U.S President Nixon sent Apollo 10 astronaut Thomas P. Stafford (born September 17, 1930, one of 24 people who flew to the Moon) to represent him at the funeral where several cosmonauts including the first spacewalker Alexei Leonov and Georgi T. Beregovoi hosted him.
Less than two years later, the Americans and Soviets named Stafford and Leonov the respective commanders of the Apollo and Soyuz spacecraft that docked in orbit in July 1975 for the historic handshake in space. From that shared experience, the two developed a lifelong friendship.
On August 2, 1971, exactly one month after the funeral for the Soyuz 11 cosmonauts, Apollo 15 astronauts David R. Scott and James B. Irwin deployed a plaque and a statuette at the Hadley-Apennine landing site on the Moon dedicated to fallen astronauts and cosmonauts, including Dobrovolski, Volkov, and Patsayev.
In 1973, the Soviet government built a monument to the Soyuz 11 crew on the exact spot of their landing in Kazakhstan.
Rarely visited in its remote location 16 miles from the nearest road, vandals destroyed it in 2008, carrying away the copper from which it was made. In 2016, Russian and Kazakh officials unveiled a new granite monument on the exact same spot, bearing the following inscription:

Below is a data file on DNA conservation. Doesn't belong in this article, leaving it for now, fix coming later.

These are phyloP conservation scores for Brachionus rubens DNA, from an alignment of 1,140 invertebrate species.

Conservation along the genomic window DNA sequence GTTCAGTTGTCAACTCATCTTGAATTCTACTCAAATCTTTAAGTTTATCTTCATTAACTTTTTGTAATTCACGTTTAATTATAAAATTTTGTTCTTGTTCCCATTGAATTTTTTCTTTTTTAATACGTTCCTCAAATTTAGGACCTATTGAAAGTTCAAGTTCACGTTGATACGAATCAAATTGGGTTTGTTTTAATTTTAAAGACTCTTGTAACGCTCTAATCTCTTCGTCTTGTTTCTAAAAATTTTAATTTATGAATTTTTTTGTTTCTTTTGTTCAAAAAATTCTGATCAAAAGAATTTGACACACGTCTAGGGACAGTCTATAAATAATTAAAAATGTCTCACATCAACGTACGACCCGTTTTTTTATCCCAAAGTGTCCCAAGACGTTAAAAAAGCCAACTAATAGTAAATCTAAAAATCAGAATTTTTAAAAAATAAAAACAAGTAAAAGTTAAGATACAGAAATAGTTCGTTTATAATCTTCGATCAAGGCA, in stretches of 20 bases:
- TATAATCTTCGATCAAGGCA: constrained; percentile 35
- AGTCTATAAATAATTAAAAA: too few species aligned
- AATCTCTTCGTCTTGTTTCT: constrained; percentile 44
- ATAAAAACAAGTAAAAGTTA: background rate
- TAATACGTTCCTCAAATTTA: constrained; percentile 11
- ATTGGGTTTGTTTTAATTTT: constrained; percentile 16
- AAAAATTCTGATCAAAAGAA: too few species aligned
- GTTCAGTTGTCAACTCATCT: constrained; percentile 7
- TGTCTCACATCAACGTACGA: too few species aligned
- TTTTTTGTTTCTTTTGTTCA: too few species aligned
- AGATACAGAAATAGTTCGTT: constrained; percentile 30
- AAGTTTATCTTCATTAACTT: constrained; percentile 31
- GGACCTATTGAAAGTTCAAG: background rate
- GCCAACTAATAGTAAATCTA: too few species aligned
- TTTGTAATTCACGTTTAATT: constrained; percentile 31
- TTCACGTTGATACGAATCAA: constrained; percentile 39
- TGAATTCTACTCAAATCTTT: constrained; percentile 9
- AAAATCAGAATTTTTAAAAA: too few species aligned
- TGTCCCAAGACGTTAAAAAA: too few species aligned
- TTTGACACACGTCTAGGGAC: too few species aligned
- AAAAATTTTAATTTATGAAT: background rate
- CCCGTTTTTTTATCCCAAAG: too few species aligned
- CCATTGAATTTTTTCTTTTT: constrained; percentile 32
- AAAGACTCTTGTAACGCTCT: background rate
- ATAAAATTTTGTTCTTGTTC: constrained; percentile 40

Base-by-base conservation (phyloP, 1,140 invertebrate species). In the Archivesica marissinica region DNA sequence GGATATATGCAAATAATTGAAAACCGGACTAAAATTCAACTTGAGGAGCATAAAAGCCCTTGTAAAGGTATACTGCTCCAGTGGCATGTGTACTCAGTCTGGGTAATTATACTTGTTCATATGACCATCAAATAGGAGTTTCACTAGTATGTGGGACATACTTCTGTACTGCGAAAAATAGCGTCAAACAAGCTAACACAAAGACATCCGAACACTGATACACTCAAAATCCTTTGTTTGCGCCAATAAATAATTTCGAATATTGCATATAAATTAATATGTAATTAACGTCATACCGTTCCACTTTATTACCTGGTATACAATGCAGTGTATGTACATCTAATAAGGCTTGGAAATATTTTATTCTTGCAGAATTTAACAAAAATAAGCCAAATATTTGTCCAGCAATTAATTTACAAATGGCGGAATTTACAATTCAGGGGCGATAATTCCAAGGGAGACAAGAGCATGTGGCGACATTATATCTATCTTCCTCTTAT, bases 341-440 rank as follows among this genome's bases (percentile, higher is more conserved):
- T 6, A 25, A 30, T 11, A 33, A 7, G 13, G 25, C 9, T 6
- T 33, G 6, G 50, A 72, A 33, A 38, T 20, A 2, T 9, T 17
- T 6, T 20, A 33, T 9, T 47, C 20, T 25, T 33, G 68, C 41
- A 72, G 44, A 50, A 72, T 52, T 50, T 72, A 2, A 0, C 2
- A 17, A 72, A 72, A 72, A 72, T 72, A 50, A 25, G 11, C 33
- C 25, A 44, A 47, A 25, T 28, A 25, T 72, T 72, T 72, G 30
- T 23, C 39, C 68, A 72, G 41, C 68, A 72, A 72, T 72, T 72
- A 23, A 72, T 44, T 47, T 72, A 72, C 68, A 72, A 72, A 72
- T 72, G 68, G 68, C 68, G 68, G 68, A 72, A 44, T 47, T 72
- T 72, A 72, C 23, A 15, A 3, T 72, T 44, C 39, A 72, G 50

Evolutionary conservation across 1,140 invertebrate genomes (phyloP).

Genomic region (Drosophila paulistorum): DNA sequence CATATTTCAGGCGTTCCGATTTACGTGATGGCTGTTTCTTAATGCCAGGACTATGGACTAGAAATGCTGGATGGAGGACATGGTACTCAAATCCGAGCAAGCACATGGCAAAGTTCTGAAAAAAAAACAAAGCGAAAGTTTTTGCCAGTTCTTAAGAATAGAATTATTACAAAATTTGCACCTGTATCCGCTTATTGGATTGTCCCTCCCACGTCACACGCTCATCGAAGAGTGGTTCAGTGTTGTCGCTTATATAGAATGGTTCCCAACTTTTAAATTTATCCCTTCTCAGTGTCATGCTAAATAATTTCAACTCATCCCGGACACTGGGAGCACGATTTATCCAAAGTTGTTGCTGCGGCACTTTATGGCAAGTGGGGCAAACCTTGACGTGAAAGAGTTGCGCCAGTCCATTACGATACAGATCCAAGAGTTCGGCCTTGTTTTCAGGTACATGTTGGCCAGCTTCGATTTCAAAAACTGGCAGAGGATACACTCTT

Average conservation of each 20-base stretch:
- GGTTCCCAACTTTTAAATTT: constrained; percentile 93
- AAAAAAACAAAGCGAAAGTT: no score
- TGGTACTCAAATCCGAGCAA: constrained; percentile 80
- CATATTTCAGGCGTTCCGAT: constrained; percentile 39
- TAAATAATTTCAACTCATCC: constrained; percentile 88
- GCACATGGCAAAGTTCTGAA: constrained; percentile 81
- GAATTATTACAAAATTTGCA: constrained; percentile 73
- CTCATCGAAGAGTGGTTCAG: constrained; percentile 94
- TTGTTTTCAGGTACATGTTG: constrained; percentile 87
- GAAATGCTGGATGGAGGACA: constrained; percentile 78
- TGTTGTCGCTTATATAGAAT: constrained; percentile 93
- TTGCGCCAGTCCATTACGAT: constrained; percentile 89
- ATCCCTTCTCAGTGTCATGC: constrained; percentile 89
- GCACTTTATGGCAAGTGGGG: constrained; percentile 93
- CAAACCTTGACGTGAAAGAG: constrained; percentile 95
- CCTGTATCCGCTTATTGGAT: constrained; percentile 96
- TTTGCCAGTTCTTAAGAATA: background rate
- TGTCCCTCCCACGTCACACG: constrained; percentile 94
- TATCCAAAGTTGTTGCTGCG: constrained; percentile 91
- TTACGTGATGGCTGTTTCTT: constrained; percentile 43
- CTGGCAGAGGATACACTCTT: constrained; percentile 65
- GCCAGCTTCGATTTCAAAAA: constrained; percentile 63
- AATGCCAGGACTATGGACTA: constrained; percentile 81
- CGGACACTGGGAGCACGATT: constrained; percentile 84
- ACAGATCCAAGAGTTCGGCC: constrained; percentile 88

“The feat of the brave sons of the Soviet people, cosmonauts G.T. Dobrovolski, V.N. Volkov, V.I. Patsayev, committed in the name of the triumph of science, for the good of all mankind, will forever remain in the grateful memory of people all over the planet.”
Craters on the Moon are named after Dobrovolski, Volkov, and Patsayev, and the Soyuz Colles group of hills on Pluto honors their memory.
After the Soyuz 11 fatal incident, all future Soyuz spacecraft came equipped with sturdier valves featuring quick-action chokes that can quickly plug any air leaks. But, even more importantly, all future crews also don pressure suits intended for emergency use throughout both launch and landing.
- The Kármán line, or the Karman line, is an attempt to define a boundary between Earth’s atmosphere and outer space. There is no international law or agreement defining the edge of space: The Fédération Aéronautique Internationale (FAI), which is an international standard-setting and record-keeping body for aeronautics and astronautics, defines the Kármán line as the altitude of 100 km (62 miles; 330,000 feet) above Earth’s sea level. Other organizations do not use this definition. For instance, the US Air Force and NASA defines the limit to be 50 miles (80 km) above sea level for purposes of awarding personnel with outer space badges.
Related: Apollo 1 Tragedy [January 27, 1967]
- Soyuz 11 on Wikipedia
- Soyuz 11: Triumph and Tragedy on the NASA website
- Remembering the Crew of Soyuz 11 on the NASA website
- “The crew of Soyuz 11 during mission practice” on the NASA Starchild website
- Soyuz 11 mission information on the NASA Space Science Data Coordinated Archive website
- “Descent into the void (System Failure Case Studies)” on the NASA website (PDF)
- “Remembering the crew of Soyuz 11, the only astronauts to die in space” on Astronomy.com